Five Reasons to be optimistic about Star Wars Jedi: Fallen Order

We know very little about Respawn’s Star Wars Jedi: Fallen Order other than the title, its setting (between Episodes III and IV), and the fact that it’s a story-focused singled player game. But those three little tidbits are enough for me to get hyped about it. Let me explain!

Respawn’s Record

I am a huge Titanfall fan. Moreso than any other game, Titanfall nails dual scale combat. There are many ways for the enormous robotic Titans and human Pilots to interact. Titans can stomp and punch Pilots to death, Pilots can rodeo Titans, Pilots can fire lock-on artillery-style weaponry at Titans, Titans can spout electric smoke to fry Pilots, the list goes on. These two scales of combat are very different, but they interact in deeply compelling ways. Battlefront 2, despite being a generally well-done game, had very little interaction between vehicles (particularly starfighters and AT-ATs) and ground troops. It was a tremendous missed opportunity, especially considering how many battles in the Star Wars universe take place on multiple scales.

Titanfall and Titanfall 2’s amazing dual scale combat combined with the fact that SWJFO will be a single player game, I’m hoping we can look forward to some terrific and cinematic combat scenes.

Also, Respawn has a terrific record for single player experiences. The last time CoD had a compelling single player story was Modern Warfare 2, before Jason West and Vince Zampella’s departure from Infinity Ward. And while the original Titanfall’s sorta-single player campaign left something to be desired, it was still an interesting, boundary-pushing experiment in combining multi- and single player experiences. Titanfall 2’s story took things in an entirely different direction and utilized a great time-jumping mechanic that created interesting puzzles and reflex challenges. This kind of stuff makes the most out of the possibilities of a single player game, and I can’t wait to see how Respawn might use their innovation and imagination in the Star Wars universe.

Dodging Oversaturation

The multiplayer action market is vastly oversaturated with certain kinds of shooters right now. Overwatch, Fortnite, PUBG, Call of Duty, Battlefield, etc. Battle royale is the latest bandwagon that everyone is jumping on with their me-too releases that are almost certainly going to lose money and destroy studios in the process. By developing a single-player story-oriented experience, SWJFO is avoiding this trap.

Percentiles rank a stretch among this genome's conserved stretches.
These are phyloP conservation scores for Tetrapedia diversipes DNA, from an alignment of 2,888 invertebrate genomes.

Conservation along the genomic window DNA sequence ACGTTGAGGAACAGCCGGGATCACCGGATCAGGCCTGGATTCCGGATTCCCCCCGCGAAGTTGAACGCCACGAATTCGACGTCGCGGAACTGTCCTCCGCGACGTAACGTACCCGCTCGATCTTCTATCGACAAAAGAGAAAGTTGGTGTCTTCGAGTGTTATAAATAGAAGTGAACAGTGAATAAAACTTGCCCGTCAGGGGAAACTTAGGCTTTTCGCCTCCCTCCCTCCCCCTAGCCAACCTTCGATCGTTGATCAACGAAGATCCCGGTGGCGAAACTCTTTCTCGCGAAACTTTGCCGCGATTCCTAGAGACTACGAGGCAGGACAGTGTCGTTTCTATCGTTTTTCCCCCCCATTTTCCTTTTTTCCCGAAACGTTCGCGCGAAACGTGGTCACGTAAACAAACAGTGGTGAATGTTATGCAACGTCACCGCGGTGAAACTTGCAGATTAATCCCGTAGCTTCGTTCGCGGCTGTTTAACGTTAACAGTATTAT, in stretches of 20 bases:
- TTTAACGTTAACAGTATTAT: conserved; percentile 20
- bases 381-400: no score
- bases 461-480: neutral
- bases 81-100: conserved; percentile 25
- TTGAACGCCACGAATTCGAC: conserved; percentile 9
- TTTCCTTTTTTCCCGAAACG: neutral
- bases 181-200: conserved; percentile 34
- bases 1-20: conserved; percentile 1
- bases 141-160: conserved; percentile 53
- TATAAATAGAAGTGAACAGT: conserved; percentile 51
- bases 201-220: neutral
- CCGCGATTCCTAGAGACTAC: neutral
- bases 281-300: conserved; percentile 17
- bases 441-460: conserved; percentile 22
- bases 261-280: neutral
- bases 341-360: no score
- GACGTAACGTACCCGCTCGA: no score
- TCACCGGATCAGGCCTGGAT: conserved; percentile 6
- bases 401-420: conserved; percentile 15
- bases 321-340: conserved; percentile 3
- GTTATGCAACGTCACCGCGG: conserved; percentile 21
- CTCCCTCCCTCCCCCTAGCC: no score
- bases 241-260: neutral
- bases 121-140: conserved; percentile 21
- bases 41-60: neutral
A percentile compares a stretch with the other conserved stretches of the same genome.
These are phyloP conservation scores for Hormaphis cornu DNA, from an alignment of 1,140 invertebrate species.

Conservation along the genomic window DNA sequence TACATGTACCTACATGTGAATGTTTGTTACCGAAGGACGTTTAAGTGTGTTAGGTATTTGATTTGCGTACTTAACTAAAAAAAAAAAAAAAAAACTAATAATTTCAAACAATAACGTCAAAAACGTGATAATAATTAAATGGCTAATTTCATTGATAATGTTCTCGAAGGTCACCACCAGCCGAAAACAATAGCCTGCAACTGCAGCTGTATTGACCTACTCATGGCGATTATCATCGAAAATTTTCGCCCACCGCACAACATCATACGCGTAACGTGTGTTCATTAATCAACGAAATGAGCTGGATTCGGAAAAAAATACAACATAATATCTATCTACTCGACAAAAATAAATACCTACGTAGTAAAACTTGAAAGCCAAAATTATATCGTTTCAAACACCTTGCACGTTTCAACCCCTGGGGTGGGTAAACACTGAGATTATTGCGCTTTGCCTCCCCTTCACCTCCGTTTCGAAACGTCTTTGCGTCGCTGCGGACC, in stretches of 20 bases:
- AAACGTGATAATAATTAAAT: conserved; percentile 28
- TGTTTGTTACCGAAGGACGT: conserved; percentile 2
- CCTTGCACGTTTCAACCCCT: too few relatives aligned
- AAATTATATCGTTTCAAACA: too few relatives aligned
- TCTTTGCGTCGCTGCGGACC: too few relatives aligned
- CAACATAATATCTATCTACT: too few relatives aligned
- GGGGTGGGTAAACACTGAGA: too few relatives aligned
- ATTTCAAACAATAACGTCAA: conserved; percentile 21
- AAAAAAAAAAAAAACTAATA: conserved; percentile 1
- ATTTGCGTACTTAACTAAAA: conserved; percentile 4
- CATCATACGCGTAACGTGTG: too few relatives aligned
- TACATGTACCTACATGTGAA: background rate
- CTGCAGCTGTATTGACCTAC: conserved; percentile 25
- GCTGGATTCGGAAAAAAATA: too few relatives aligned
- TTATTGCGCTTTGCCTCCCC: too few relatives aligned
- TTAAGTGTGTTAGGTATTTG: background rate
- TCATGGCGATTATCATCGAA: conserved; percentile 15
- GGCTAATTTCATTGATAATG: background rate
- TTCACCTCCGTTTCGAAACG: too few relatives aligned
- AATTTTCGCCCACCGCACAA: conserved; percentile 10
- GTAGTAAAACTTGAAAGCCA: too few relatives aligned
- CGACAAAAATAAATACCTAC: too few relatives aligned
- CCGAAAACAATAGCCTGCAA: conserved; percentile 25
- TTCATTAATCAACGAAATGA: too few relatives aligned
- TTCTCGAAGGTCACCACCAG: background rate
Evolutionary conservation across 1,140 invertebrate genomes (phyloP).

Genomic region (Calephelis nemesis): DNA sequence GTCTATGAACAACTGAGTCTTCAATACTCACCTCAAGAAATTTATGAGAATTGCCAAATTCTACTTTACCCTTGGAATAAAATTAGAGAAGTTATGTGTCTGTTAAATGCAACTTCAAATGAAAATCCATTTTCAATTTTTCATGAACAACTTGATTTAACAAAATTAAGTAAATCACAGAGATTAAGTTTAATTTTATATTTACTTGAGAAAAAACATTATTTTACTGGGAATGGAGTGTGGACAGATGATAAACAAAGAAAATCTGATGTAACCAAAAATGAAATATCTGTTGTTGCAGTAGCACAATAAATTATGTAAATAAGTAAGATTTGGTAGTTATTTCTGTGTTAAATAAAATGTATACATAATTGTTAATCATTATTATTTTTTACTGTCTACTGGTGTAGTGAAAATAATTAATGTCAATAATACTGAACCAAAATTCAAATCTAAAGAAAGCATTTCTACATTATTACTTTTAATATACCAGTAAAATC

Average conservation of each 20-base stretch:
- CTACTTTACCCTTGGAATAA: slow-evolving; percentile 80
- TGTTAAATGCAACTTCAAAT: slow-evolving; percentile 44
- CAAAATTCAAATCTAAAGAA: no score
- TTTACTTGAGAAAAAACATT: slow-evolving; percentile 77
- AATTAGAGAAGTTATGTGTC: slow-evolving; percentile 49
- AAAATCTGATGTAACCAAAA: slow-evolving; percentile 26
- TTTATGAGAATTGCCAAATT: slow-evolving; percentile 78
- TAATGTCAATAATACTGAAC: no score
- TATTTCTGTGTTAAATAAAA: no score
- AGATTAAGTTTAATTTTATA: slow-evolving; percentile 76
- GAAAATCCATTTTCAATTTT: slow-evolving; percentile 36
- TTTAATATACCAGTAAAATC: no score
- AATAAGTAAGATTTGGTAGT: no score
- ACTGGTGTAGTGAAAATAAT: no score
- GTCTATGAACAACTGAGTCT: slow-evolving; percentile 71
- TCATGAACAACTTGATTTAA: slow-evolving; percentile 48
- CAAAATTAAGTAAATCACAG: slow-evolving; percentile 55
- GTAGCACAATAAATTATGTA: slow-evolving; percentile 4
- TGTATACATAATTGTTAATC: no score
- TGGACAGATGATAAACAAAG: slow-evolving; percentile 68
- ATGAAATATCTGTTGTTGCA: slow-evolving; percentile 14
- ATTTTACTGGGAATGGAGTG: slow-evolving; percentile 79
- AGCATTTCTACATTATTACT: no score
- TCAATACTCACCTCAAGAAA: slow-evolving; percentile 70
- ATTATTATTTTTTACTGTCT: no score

They aren’t releasing an also-ran shooter - they’re releasing something that only they can offer - a brand new story in the Star Wars universe. This is what gamers want to see, and more importantly, this is the kind of thing that will keep studios solvent, developers employed, and the industry healthy. Note: I’m not claiming that this is some out-of-the-box thinking - we’ve been playing story-oriented Star Wars games for decades (Dark Forces, anyone??). But a refusal to play the me-too game is a good sign.

Themes and Story

SWJFO takes place between Episodes III and IV, which is perhaps the darkest time for the Star Wars universe. The Old Republic has been usurped by a ferocious Empire, whose power is only growing. The Jedi have been nearly exterminated, and whatever hope that our young padawan had for his/her future has been utterly dashed. You’re not a shining hero, helping keep peace in a grateful galaxy. You’re a terrified refugee, on the run from a government that wants you dead. In an age of resurgent fascism and open bigotry, this is a Star Wars story for right now.

From an in-universe point of view, there’s a long gap between these two episodes, giving the game writers a lot of latitude to invent new heroes, companions, villains, and problems. This is a large canvas upon which to paint, as opposed to something like Shadows of the Empire, which takes place during the fifteen minutes between Empire Strikes Back and Return of the Jedi.

You get to be a Jedi

Some of the best game experiences in the Star Wars universe involved playing as the Jedi. It’s a perfect fit for the progression systems of a video game. Did you level up? Time to buy some more Force powers, son! The setting has built-in reasons for you to manifest new powers at any time - hey, you’re just letting the Force guide you, man! Being a Jedi also means that you get a chance to wield a lightsaber, use Force powers, fire blasters, and engage in vehicle combat - all core parts of the Star Wars experience!

And the Star Wars universe is one of the few IPs wherein I will accept a somewhat simplistic, dichotomous morality system with a minimum of complaining and philosophical finger wagging.

Minimal EA Intrusion

While Titanfall 2 did have some microtransactions, they were generally aesthetic and not pay-to-win. You could pay to unlock weapons and gear early or you could just play the game and unlock it via progression, and it wasn’t disruptive to the core game experience. While Respawn hasn’t been totally immune to EA’s forceful hand, it seems to have resisted it better than Criterion and DICE did during the whole SWB2 debacle. I’m hoping that continues, and EA lets Respawn do what it does best.

It looks like 2019 will be a good year for Star Wars fans, with a new core timeline film and a single-player video game to boot! 

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